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Zemsky eyes growth potential across Upstate

Rochester Business Journal
July 14, 2015

Howard Zemsky has seen a tremendous change in Upstate New York in the last decade.

Speaking to a crowd of nearly 250 at the Rochester Business Journal’s Power Breakfast Series Tuesday, Zemsky—president and CEO of Empire State Development Corp.—noted Buffalo’s transformation from an economically depressed city to an increasingly vibrant area filled with big projects.

In his new position as head of the state’s economic development arm, Zemsky said he sees the same potential across Upstate New York as the state increases its investments and gives regions more power to shape their own future.

At the event, Zemsky addressed a range of issues from the Buffalo Billion economic development plan and the potential of the Finger Lakes region to the importance of attracting and keeping young people in the region.

Zemsky, who was confirmed as head of ESD in March, said he was enthusiastic to join an effort to improve the state’s economy on a region-by-region basis.

“I took the job because I love the philosophy of how we approach economic development and want to continue to empower regions to develop their own economic future,” he said.

Zemsky has a long history in the private sector, including extensive work in economic development. His company, Larkin Development Group, has redeveloped more than 1 million square feet of historic building space in Buffalo since 2002.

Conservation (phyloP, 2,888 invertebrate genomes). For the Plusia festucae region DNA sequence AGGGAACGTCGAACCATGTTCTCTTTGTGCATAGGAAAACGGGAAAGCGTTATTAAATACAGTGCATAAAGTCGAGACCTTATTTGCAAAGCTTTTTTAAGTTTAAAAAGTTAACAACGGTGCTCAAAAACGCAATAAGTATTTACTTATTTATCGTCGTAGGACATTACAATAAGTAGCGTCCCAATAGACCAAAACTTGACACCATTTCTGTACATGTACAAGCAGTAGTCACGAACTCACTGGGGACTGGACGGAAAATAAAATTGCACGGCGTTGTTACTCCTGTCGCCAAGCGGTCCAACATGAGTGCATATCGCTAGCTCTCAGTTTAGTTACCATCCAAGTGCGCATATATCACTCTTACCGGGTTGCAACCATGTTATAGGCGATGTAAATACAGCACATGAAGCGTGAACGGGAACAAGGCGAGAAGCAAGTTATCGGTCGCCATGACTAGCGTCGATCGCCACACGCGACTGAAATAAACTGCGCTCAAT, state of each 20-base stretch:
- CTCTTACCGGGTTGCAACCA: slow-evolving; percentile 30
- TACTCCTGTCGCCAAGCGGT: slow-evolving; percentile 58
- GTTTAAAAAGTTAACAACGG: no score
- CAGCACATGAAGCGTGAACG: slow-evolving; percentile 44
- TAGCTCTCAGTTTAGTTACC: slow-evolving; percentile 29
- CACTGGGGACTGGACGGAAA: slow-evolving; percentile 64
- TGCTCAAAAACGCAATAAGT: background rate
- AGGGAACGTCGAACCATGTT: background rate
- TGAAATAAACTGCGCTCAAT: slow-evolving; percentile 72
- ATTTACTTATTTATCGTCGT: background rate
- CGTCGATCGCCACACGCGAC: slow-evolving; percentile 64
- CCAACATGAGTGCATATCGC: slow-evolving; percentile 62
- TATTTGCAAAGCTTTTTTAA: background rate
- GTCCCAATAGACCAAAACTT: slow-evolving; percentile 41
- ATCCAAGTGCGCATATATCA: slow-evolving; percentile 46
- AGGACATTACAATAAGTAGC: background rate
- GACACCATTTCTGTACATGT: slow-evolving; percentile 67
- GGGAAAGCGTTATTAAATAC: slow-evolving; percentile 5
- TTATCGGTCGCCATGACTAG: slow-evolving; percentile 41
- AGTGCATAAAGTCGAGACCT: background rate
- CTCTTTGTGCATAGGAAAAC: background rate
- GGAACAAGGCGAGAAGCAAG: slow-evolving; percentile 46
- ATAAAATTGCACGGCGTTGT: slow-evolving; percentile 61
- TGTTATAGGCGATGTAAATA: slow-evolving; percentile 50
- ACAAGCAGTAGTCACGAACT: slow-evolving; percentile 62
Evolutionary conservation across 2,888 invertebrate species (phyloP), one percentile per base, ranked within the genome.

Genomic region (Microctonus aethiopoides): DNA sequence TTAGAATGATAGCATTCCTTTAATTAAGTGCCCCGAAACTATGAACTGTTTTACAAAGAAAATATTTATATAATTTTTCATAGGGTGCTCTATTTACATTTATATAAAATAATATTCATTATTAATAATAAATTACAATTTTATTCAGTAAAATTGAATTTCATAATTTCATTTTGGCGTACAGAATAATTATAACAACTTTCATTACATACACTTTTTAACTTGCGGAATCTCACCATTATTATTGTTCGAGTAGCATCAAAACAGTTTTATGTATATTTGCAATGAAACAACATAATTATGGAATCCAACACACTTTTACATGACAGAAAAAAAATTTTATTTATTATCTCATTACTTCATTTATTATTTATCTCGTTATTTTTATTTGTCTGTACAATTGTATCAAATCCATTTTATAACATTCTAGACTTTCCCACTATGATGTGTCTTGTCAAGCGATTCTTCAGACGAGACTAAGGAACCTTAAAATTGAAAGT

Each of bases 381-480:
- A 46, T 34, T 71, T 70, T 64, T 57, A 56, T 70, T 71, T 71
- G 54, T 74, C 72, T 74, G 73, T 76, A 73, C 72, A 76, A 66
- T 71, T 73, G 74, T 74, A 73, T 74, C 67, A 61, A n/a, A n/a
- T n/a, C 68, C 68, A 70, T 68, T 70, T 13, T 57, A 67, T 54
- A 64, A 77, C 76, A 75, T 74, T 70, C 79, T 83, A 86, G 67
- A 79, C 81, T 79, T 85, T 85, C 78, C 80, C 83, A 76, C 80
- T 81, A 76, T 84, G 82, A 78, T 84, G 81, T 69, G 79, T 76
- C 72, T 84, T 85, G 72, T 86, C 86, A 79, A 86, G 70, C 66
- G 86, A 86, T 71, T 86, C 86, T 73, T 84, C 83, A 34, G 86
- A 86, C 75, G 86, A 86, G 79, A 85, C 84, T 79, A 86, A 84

Zemsky emphasized the importance of regions developing a strong vision that pulls together all stakeholders.

“If you’ve got people pointing fingers, you can’t bridge that divide,” he said.

He added that economic development efforts must not ignore public transportation and efforts to attract and keep talented young people in the area. This included repurposing historic buildings as mixed-use facilities accommodating people who want to live downtown, work his company has engaged in across Buffalo.

Zemsky said ultimately it would take the collective power of stakeholders across the business, non-profit and government sector to make regional economic development plans a success, but said the Rochester area is strong in this kind of leadership.

“The community has great business and political leadership,” he noted. “In other places it’s hard to find who the leaders are, but Rochester has strong and clear leadership.”

(c) 2015 Rochester Business Journal. To obtain permission to reprint this article, call 585-546-8303 or e-mail

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